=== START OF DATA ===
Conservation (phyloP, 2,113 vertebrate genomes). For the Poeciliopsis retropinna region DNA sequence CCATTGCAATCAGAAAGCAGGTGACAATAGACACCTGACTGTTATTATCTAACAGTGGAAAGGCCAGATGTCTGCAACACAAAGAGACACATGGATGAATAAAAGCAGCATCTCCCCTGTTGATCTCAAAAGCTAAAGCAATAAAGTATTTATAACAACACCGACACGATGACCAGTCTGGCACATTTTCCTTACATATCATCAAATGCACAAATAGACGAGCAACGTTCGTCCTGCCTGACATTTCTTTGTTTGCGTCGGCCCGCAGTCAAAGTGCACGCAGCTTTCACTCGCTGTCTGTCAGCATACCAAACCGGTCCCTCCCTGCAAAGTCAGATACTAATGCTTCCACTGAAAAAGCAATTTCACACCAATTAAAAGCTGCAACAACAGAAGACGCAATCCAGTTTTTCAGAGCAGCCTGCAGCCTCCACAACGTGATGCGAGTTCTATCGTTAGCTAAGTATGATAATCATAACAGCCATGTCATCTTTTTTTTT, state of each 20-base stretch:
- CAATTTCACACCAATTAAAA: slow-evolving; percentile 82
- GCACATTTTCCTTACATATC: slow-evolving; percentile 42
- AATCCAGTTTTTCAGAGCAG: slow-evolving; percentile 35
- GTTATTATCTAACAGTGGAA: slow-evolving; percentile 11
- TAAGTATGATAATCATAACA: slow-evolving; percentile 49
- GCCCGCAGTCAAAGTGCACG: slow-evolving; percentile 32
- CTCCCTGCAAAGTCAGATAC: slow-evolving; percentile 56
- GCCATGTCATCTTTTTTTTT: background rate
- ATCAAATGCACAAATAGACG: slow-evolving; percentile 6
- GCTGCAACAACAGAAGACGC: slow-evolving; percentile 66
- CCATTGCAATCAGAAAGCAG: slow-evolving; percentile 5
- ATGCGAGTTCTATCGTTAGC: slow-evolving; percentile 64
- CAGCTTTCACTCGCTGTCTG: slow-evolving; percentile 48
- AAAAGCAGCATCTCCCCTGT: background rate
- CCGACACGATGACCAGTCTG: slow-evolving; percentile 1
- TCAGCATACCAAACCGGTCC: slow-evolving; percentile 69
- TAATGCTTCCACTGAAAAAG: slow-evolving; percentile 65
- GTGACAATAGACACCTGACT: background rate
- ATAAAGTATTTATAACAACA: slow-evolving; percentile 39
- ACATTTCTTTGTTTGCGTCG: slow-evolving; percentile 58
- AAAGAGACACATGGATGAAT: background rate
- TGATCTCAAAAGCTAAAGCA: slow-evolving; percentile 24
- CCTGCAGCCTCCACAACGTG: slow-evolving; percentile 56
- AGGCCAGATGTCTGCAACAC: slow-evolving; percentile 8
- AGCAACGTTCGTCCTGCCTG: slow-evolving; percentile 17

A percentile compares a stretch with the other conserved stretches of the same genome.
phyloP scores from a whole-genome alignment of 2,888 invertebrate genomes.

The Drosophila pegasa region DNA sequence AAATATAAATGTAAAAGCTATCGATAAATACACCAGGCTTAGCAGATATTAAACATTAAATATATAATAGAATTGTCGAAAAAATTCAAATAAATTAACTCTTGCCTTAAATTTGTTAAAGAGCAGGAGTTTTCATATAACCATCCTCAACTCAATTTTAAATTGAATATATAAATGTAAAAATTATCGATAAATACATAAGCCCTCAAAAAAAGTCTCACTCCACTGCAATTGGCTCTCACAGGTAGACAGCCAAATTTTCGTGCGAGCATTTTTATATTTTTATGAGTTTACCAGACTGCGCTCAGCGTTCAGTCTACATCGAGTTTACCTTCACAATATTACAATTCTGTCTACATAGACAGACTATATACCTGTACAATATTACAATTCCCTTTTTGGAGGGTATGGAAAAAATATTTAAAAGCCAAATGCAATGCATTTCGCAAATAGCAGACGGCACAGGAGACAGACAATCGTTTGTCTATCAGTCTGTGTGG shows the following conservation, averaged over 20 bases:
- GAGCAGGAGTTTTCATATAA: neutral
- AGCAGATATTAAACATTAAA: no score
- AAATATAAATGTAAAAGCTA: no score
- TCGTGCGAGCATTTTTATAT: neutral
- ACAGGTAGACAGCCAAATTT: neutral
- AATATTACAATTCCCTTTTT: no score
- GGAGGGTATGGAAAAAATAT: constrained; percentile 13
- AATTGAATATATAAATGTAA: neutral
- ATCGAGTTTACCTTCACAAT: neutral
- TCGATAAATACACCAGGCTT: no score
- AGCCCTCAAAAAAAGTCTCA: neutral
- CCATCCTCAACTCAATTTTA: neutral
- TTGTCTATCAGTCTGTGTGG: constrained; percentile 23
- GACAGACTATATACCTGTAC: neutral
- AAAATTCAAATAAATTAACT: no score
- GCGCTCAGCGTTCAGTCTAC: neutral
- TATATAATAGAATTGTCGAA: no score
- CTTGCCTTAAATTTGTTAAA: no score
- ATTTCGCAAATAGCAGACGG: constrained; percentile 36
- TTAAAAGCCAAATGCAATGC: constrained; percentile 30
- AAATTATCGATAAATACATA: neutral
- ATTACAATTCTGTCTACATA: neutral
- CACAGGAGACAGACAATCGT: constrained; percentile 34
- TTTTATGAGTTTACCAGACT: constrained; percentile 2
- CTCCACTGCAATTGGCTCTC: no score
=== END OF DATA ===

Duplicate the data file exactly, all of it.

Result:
Conservation (phyloP, 2,113 vertebrate genomes). For the Poeciliopsis retropinna region DNA sequence CCATTGCAATCAGAAAGCAGGTGACAATAGACACCTGACTGTTATTATCTAACAGTGGAAAGGCCAGATGTCTGCAACACAAAGAGACACATGGATGAATAAAAGCAGCATCTCCCCTGTTGATCTCAAAAGCTAAAGCAATAAAGTATTTATAACAACACCGACACGATGACCAGTCTGGCACATTTTCCTTACATATCATCAAATGCACAAATAGACGAGCAACGTTCGTCCTGCCTGACATTTCTTTGTTTGCGTCGGCCCGCAGTCAAAGTGCACGCAGCTTTCACTCGCTGTCTGTCAGCATACCAAACCGGTCCCTCCCTGCAAAGTCAGATACTAATGCTTCCACTGAAAAAGCAATTTCACACCAATTAAAAGCTGCAACAACAGAAGACGCAATCCAGTTTTTCAGAGCAGCCTGCAGCCTCCACAACGTGATGCGAGTTCTATCGTTAGCTAAGTATGATAATCATAACAGCCATGTCATCTTTTTTTTT, state of each 20-base stretch:
- CAATTTCACACCAATTAAAA: slow-evolving; percentile 82
- GCACATTTTCCTTACATATC: slow-evolving; percentile 42
- AATCCAGTTTTTCAGAGCAG: slow-evolving; percentile 35
- GTTATTATCTAACAGTGGAA: slow-evolving; percentile 11
- TAAGTATGATAATCATAACA: slow-evolving; percentile 49
- GCCCGCAGTCAAAGTGCACG: slow-evolving; percentile 32
- CTCCCTGCAAAGTCAGATAC: slow-evolving; percentile 56
- GCCATGTCATCTTTTTTTTT: background rate
- ATCAAATGCACAAATAGACG: slow-evolving; percentile 6
- GCTGCAACAACAGAAGACGC: slow-evolving; percentile 66
- CCATTGCAATCAGAAAGCAG: slow-evolving; percentile 5
- ATGCGAGTTCTATCGTTAGC: slow-evolving; percentile 64
- CAGCTTTCACTCGCTGTCTG: slow-evolving; percentile 48
- AAAAGCAGCATCTCCCCTGT: background rate
- CCGACACGATGACCAGTCTG: slow-evolving; percentile 1
- TCAGCATACCAAACCGGTCC: slow-evolving; percentile 69
- TAATGCTTCCACTGAAAAAG: slow-evolving; percentile 65
- GTGACAATAGACACCTGACT: background rate
- ATAAAGTATTTATAACAACA: slow-evolving; percentile 39
- ACATTTCTTTGTTTGCGTCG: slow-evolving; percentile 58
- AAAGAGACACATGGATGAAT: background rate
- TGATCTCAAAAGCTAAAGCA: slow-evolving; percentile 24
- CCTGCAGCCTCCACAACGTG: slow-evolving; percentile 56
- AGGCCAGATGTCTGCAACAC: slow-evolving; percentile 8
- AGCAACGTTCGTCCTGCCTG: slow-evolving; percentile 17

A percentile compares a stretch with the other conserved stretches of the same genome.
phyloP scores from a whole-genome alignment of 2,888 invertebrate genomes.

The Drosophila pegasa region DNA sequence AAATATAAATGTAAAAGCTATCGATAAATACACCAGGCTTAGCAGATATTAAACATTAAATATATAATAGAATTGTCGAAAAAATTCAAATAAATTAACTCTTGCCTTAAATTTGTTAAAGAGCAGGAGTTTTCATATAACCATCCTCAACTCAATTTTAAATTGAATATATAAATGTAAAAATTATCGATAAATACATAAGCCCTCAAAAAAAGTCTCACTCCACTGCAATTGGCTCTCACAGGTAGACAGCCAAATTTTCGTGCGAGCATTTTTATATTTTTATGAGTTTACCAGACTGCGCTCAGCGTTCAGTCTACATCGAGTTTACCTTCACAATATTACAATTCTGTCTACATAGACAGACTATATACCTGTACAATATTACAATTCCCTTTTTGGAGGGTATGGAAAAAATATTTAAAAGCCAAATGCAATGCATTTCGCAAATAGCAGACGGCACAGGAGACAGACAATCGTTTGTCTATCAGTCTGTGTGG shows the following conservation, averaged over 20 bases:
- GAGCAGGAGTTTTCATATAA: neutral
- AGCAGATATTAAACATTAAA: no score
- AAATATAAATGTAAAAGCTA: no score
- TCGTGCGAGCATTTTTATAT: neutral
- ACAGGTAGACAGCCAAATTT: neutral
- AATATTACAATTCCCTTTTT: no score
- GGAGGGTATGGAAAAAATAT: constrained; percentile 13
- AATTGAATATATAAATGTAA: neutral
- ATCGAGTTTACCTTCACAAT: neutral
- TCGATAAATACACCAGGCTT: no score
- AGCCCTCAAAAAAAGTCTCA: neutral
- CCATCCTCAACTCAATTTTA: neutral
- TTGTCTATCAGTCTGTGTGG: constrained; percentile 23
- GACAGACTATATACCTGTAC: neutral
- AAAATTCAAATAAATTAACT: no score
- GCGCTCAGCGTTCAGTCTAC: neutral
- TATATAATAGAATTGTCGAA: no score
- CTTGCCTTAAATTTGTTAAA: no score
- ATTTCGCAAATAGCAGACGG: constrained; percentile 36
- TTAAAAGCCAAATGCAATGC: constrained; percentile 30
- AAATTATCGATAAATACATA: neutral
- ATTACAATTCTGTCTACATA: neutral
- CACAGGAGACAGACAATCGT: constrained; percentile 34
- TTTTATGAGTTTACCAGACT: constrained; percentile 2
- CTCCACTGCAATTGGCTCTC: no score